Most likely, the word photonics is not part of yourusual vocabulary, but the technologies developed in this field are increasignly used in the daily course of our lives.
If we pay attention to the definition of photonics given by dictionaries such as Merriam-Webster´ s:
“A branch of physics that deals with the properties and applications of photons especially as a medium for transmitting information”, perhaps this means nothing to you, unless you know research works such as those of the great pysicist Albert Einstein. Specifically, his explanation of the photoelectric effect discovered by Hertz in 1887 and for which, curiosities of life, Einstein received exactly 100 years ago (1921), the Nobel Prize and not for his famous theory of relativity.
Photonic is better understood if we use other definitions, such as the one described by the French scientist Pierre Aigrain in 1967:
“Photonics is the science of the harnessing of light. Photonics encompasses the generation of light, the detection of light, the management of light through guidance, manipulation, and amplification, and, most importantly, its utilization for the benefit of mankind.”
Therefore, light is the center of photonics, a physical phenomenon whose explanation has needed hundreds of years and great geniuses for its understanding, at least to a high degree. From the Greek schools with Aristotle and Euclid as outstanding exmples, numerous scientists, such as Al Haytham, Newton, Young, Maxwell or Einstein himself dedicated part of their lives to answering the question What is light?.
If we summarize some of the conclusions of these parents of photonics, we can say that light is defined by both a wave and a particle, which has been called the wave-particle duality of light. This duality was the source of fierce discussions like the one carried out between Huygens and Newton in the 17th century, Huygens defended the wave nature of light, while Newton only understood light as a set of luminous corpuscles. In the 19th century, it was Young with his famous double slit experiment and Maxwell with his treatise on electromagnetism who confirmed the wave nature of light, while in the early 20th century, Plank and Einstein demosntrated the need to quantify light in form of discrete packets of energy to be able to explain the radiation of a black body and the aforementioned photoelectric effect. In 1926, Gilbert Lewis called this “quantum” of energy a photon.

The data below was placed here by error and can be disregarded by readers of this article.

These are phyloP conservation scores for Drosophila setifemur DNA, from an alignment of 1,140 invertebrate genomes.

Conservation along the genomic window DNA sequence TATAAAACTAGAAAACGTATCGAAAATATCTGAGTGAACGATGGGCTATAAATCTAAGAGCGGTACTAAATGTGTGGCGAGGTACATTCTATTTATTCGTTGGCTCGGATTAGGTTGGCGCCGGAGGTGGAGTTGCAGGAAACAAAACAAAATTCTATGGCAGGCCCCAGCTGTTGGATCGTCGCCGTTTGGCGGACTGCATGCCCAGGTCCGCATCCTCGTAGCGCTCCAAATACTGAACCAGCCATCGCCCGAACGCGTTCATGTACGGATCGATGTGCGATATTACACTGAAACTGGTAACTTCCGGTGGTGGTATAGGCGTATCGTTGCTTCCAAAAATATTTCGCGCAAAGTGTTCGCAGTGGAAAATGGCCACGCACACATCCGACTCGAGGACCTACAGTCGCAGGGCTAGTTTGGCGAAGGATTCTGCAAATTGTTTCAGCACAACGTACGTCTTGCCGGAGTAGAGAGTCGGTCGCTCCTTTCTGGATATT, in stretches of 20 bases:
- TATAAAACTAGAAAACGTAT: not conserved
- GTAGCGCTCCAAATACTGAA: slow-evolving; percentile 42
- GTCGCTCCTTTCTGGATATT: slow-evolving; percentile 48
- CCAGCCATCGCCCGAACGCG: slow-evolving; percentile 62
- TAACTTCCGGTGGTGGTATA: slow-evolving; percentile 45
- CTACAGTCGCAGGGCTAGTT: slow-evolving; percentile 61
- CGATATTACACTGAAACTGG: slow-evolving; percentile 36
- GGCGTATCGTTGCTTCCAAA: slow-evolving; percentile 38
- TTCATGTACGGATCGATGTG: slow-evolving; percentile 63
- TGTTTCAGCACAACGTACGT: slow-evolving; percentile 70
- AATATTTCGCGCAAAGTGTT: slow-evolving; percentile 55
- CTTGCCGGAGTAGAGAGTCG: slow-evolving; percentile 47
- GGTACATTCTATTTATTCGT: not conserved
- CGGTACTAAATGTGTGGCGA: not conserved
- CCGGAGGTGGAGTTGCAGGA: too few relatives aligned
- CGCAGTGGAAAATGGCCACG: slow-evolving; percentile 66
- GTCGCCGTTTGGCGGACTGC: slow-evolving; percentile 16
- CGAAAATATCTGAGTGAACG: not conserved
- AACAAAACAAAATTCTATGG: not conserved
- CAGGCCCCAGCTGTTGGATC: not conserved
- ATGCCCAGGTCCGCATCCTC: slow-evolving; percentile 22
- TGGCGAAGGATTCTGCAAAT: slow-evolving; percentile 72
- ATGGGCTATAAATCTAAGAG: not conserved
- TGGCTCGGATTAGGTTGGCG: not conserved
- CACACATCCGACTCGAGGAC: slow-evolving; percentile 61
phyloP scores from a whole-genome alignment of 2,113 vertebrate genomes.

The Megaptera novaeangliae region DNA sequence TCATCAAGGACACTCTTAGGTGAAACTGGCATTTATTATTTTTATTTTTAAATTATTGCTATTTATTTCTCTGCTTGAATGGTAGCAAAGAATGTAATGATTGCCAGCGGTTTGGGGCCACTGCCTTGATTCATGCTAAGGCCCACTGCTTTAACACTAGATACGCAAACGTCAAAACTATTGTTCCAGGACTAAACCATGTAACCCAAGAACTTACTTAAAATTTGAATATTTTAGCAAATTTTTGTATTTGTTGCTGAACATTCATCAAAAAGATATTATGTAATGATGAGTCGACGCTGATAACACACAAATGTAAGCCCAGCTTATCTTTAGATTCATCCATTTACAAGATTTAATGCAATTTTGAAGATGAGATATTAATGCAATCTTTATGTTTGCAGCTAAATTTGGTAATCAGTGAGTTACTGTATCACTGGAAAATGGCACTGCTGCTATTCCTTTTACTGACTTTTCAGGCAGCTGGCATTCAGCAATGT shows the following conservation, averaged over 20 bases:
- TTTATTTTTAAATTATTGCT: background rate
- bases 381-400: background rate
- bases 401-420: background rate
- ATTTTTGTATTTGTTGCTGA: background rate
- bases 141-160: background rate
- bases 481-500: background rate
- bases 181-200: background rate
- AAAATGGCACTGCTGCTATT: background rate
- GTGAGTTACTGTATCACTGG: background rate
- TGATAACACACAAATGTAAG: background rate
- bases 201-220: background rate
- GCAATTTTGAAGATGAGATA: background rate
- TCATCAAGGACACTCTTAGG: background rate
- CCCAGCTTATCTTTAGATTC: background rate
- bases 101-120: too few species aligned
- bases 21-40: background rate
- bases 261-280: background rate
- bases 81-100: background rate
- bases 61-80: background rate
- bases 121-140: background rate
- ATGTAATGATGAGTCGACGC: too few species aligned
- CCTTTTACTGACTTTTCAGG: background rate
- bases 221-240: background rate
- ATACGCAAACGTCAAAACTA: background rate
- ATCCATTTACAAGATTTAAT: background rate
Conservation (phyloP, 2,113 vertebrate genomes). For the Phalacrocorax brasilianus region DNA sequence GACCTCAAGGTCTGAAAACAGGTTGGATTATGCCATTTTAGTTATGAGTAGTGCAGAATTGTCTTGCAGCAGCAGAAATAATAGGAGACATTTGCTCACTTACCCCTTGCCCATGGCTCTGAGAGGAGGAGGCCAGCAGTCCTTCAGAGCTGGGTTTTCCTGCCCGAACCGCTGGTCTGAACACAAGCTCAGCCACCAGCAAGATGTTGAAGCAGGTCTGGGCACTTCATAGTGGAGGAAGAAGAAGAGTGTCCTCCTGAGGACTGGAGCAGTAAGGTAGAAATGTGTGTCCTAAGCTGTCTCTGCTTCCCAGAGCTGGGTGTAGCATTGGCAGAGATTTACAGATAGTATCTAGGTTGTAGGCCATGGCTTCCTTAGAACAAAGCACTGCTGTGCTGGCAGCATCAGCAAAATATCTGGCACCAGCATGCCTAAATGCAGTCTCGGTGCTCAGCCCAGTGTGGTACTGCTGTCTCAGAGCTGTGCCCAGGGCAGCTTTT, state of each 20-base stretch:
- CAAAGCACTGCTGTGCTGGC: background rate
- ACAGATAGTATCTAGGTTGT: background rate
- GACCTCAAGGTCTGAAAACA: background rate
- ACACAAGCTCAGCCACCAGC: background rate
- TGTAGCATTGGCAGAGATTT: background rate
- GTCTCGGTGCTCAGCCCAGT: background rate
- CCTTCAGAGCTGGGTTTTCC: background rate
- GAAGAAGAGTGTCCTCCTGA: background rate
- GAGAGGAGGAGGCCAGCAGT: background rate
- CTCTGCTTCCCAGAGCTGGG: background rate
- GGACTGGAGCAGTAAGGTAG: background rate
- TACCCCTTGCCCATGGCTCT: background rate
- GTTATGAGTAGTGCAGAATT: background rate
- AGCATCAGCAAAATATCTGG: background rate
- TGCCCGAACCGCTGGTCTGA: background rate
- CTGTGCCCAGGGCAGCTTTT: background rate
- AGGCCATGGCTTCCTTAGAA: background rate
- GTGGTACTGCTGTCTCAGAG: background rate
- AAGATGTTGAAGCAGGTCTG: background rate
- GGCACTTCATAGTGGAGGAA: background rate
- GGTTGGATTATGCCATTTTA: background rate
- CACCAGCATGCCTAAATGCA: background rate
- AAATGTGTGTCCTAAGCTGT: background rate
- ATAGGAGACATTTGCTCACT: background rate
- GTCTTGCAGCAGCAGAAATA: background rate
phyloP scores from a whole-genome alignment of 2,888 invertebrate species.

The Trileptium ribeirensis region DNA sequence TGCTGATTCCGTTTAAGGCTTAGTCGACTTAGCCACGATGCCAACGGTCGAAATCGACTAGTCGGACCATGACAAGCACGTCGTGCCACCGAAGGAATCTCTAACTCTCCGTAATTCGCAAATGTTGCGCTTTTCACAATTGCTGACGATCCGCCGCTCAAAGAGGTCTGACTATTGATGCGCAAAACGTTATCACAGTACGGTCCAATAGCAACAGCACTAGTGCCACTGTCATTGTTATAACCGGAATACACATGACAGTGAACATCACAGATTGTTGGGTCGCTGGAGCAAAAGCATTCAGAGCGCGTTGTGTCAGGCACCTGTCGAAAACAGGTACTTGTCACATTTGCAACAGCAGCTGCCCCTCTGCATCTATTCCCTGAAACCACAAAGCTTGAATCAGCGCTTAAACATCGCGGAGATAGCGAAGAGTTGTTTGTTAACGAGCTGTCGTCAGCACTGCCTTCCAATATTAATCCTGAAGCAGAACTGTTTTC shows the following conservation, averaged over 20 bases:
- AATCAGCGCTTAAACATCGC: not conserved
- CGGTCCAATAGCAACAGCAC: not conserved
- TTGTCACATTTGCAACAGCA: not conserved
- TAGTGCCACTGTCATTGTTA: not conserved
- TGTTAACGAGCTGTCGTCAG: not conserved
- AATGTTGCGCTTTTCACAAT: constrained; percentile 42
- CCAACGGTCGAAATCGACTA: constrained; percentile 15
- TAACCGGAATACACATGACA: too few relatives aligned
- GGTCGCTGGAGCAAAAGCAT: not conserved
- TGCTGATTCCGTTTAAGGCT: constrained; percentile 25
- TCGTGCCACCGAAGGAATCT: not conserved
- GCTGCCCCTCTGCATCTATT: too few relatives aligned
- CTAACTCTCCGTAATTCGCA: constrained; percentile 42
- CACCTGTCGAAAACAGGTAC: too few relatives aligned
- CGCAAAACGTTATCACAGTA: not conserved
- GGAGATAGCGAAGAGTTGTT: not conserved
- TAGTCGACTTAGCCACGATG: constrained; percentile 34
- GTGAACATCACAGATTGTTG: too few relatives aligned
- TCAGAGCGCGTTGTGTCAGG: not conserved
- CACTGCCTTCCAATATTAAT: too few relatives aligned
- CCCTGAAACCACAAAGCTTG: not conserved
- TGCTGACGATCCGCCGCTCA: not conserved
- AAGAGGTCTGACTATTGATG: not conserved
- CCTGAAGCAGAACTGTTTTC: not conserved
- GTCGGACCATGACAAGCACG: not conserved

On the other hand, light is not only the radiation that we can see with our eyes, namely, the visible spectrum, but it is also associated with infrared, ultraviolet, microwaves, radio waves, X-ray and gamma radiation, since these ones are of the same nature as demonstrated by Maxwell. In fact, the International Society of Photonics and Optics (SPIE) in its 2020 annual report states that photonics covers the entire range of the electromagnetic spectrum, from gamma rays to radio waves.
We could say, in a simplified way that:
“Light is made up of a set of particles, called photons, propagating in ther form of electromagnetic waves with a wide range of frequencies.”
Photons interact with matter at the subatomic level. If these particles have the right energy value, defined by the frequency of the wave, they will cause the electrons of the atoms to absorbb their energy and position themselves at higher energy levels. In the same way, these particles of light are released when electrons returns spontaneously or stimulated to lower or more stable energy levels.
Well, these phenomena that occur at the suabtomic level are tha basis for the velopment of devices such as LEDs or LASERs, without which we could not, among other uses, improve the energy efficiency of our homes or have better bandwidth in fiber optic communications. These are a small part of the applications of photonics, but it gives an idea of the magnitude of its importance since it is present in a myriad of application sectors.
So when you turn on the lights, hear the news on the radio or watch them on television, connect to the internet via fiber optics or via wireles with yout tablet or smartphone to watch your favorite series, activate your home alarm sensors, take pictures, heat your breakfast in the microwave and other countless daily actions, think about how photonics has changed our lives. It is not surprising that the 21st century was the century of the electron and that photonics is one of the key technologies for humanity to continue its development and overcome many of thec omplicated challenges that has to face today and in the future.
Since 2020 CARTIF is part of PhotonHub Europe, a platform made up of more than 30 reference centers in photonics from 15 European countries in which more than 500 experts in photonics offer their support to companies (mainly SMEs) to help them to improve their productionprocesses and products through the use of photonics. With this objective, training, project development and technical and financial advisory actions have been organized until 2024.
In addition, to be aware of what is happening in the worl of photonics, we encourage you o be part of the community created in PhotoHub Europe. In this community you can be aware of the activities of the platform as well as news and events related to photonics.
- The century of the photon - 1 October 2021
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